Seeing — true seeing — is done with the soul, not with the eyes. For we can look at someone and imagine we see him or her when all we see is his or her outer shell. Inside everything, all that is, there are complexities that cannot be fathomed with the eyes. Can our eyes look into another person’s heart? Can we read another person’s thoughts simply by looking at him? No. And there are thousands, possibly millions of things that we look at each day; yet, we do not see most of them.
This casual glancing is something we have become so accustomed to that we apply it to everything — that is, to people as well. To a certain extent, looking is more pleasant than seeing as it requires much less effort on our part. We are not called upon to imagine or conjecture when we merely look. It would be rather akin to reading the summary of a book instead of reading the book itself. A few details of what we look at may be so obvious to the eyes that one cannot help but notice them; but, anything that isn’t plainly obvious eludes us.
Even life itself is something that we oftentimes only see the appearance of. Some of us look at our lives with such a casual glance that only that which we cannot avoid noticing is a reality to us. Yet sadly, that which one blatantly acknowledges is often that which is least significant. We speak of looking within to understand ourselves, but what good is merely looking if we fail to see?
The world encourages us to race through life rather than savoring every moment. When we do take time for being instead of merely doing, others may well regard us as lazy. After all, what could be more slothful than doing absolutely nothing at all? Isn’t activity supposed to be at the core of living? Isn’t our life supposed to be mapped out, planned, managed as one might manage a corporation? Staying busy is what we must do. We must run to and fro all the time, remaining in constant motion. Otherwise we might have time to see ourselves, our lives, and the world around us. We might become aware of the dissatisfaction within us. And how would we cope with it once we came face to face with it?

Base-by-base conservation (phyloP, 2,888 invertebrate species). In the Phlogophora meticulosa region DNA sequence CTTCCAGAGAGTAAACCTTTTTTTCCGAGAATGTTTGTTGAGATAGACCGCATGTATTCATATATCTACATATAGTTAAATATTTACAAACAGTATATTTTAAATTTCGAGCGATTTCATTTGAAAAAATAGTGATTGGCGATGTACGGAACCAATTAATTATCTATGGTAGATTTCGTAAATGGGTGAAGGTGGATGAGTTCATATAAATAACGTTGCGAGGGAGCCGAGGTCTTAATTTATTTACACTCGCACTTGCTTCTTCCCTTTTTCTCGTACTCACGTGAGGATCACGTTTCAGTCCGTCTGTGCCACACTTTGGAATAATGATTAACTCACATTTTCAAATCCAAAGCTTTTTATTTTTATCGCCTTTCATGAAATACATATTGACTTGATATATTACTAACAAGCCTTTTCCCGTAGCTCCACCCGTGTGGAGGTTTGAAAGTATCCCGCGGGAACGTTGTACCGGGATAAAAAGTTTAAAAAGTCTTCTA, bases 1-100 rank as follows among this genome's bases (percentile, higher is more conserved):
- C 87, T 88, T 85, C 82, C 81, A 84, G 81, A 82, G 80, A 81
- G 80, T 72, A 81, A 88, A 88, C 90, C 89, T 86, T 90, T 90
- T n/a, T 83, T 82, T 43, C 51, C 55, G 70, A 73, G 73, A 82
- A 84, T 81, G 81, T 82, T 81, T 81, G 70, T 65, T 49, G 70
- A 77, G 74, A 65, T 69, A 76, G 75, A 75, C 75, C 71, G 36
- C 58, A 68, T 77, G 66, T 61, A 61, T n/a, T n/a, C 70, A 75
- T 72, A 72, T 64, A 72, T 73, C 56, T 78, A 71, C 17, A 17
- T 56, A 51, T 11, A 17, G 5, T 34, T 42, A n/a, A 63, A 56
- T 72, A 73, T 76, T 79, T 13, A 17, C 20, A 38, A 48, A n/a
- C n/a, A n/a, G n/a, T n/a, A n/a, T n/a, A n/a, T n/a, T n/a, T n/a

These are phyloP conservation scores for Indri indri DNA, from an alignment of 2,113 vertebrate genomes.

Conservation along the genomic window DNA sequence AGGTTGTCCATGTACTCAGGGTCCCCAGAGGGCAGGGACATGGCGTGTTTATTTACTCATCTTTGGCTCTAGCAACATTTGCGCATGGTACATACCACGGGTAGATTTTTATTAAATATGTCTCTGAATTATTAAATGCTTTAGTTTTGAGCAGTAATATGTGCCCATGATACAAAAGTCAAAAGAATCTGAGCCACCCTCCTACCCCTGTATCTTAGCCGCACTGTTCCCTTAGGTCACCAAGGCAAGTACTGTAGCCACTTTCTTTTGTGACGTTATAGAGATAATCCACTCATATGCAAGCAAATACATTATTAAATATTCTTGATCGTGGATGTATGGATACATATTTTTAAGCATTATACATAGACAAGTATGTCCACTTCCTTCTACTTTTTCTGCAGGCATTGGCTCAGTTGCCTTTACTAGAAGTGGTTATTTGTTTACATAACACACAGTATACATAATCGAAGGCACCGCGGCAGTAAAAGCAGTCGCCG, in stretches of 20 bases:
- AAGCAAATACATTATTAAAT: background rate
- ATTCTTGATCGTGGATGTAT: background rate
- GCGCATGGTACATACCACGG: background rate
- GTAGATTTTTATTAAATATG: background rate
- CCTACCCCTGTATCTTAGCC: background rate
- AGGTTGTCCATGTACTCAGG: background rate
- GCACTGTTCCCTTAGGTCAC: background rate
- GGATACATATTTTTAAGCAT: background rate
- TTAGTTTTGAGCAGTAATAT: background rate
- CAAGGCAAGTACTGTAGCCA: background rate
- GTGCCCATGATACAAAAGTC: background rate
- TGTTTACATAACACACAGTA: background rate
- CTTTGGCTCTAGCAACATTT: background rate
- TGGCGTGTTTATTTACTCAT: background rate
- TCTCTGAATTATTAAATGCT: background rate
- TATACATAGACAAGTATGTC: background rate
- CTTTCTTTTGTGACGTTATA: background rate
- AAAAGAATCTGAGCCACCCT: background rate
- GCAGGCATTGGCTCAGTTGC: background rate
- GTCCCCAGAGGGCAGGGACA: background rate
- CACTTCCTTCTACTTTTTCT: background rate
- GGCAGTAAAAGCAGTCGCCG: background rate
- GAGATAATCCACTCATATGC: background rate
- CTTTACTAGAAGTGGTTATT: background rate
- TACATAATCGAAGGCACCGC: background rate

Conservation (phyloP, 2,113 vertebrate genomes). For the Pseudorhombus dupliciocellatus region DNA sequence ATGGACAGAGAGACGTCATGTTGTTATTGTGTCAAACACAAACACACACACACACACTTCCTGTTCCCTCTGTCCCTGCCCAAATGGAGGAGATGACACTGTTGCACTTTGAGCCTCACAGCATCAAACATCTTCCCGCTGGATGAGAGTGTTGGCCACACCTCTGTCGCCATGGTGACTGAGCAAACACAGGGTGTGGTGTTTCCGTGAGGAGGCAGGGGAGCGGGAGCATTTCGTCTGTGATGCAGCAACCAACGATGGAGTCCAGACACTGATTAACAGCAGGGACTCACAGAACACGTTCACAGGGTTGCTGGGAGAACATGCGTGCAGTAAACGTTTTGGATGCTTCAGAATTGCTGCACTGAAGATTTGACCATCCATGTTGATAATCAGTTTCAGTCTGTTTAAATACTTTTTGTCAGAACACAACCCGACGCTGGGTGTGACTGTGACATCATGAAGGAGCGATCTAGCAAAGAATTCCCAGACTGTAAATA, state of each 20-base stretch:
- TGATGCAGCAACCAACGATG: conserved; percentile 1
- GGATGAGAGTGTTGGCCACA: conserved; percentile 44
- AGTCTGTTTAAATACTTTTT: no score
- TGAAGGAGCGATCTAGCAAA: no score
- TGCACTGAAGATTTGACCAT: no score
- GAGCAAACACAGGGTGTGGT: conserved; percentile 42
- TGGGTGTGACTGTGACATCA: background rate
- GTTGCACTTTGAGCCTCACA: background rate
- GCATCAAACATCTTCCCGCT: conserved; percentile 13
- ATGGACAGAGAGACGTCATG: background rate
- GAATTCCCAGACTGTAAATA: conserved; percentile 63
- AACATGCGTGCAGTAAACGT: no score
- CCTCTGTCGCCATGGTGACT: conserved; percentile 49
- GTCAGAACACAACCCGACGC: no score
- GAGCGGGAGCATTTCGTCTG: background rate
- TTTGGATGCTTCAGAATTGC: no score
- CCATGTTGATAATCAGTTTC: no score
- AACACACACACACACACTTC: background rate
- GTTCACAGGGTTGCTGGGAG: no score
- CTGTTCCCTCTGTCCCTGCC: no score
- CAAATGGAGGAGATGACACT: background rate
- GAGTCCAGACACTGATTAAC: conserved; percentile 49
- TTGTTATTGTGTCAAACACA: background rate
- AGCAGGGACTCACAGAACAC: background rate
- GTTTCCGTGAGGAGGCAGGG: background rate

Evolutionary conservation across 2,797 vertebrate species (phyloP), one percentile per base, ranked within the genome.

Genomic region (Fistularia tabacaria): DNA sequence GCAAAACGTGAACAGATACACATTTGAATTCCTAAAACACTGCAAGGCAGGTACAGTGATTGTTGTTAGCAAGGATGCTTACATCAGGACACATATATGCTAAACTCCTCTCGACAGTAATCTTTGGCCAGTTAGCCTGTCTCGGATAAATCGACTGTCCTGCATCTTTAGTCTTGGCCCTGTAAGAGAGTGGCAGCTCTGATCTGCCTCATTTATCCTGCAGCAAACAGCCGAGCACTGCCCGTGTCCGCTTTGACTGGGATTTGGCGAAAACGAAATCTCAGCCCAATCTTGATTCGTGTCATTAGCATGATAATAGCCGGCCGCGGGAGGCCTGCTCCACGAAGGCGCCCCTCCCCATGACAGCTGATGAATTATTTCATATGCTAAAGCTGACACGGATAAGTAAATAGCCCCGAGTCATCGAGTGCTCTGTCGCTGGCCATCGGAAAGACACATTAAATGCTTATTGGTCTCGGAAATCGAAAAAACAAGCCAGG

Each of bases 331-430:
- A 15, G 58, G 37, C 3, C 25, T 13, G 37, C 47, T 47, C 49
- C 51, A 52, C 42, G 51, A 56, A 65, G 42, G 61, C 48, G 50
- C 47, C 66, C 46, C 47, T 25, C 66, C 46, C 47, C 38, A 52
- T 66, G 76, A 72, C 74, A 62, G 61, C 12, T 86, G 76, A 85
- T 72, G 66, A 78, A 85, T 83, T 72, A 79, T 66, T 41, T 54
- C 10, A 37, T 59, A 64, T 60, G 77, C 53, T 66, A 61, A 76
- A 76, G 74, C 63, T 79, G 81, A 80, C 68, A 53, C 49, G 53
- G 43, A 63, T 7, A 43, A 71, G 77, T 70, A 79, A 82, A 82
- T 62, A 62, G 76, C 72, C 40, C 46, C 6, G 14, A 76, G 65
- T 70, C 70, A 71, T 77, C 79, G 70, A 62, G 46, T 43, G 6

We have been taught that nothing can cure our dissatisfaction inside. Thus, to stay consciously blind to it seems to be the only reasonable alternative. But what does blindness give us? A temporary escape from ourselves and life? Perhaps, some of us lack the courage to confront things as we might have to if we truly saw them as they are. Maybe our illusions seem to be the only light in the darkness of our discontent. But if this light remains intangible, of what use is it?
Illusions may give us comfort but they will never give us truth. In fact, more often than not, they cast a veil over the truth. And when the veil is removed — not by us but by life — we feel as if part of us has been destroyed. But has it? If we were able to overcome the fear and the need for security that led us to create the illusions in the first place, would we not finally be able to see not only ourselves but everyone and everything else as well?
Those of us who continue to look without seeing are blind. But it is we who have blinded ourselves. Even if an outside force leads us to the point where we can merely glance at things, we are still the only ones who can alter this. For we are the only ones who have our particular set of eyes through which we can see the amazing world around us — if, that is, we choose to.
This essay and all written material at My Odyssey is written by Sascha Norris. (C) Copyright 2012 by Sascha Norris. All Rights Reserved.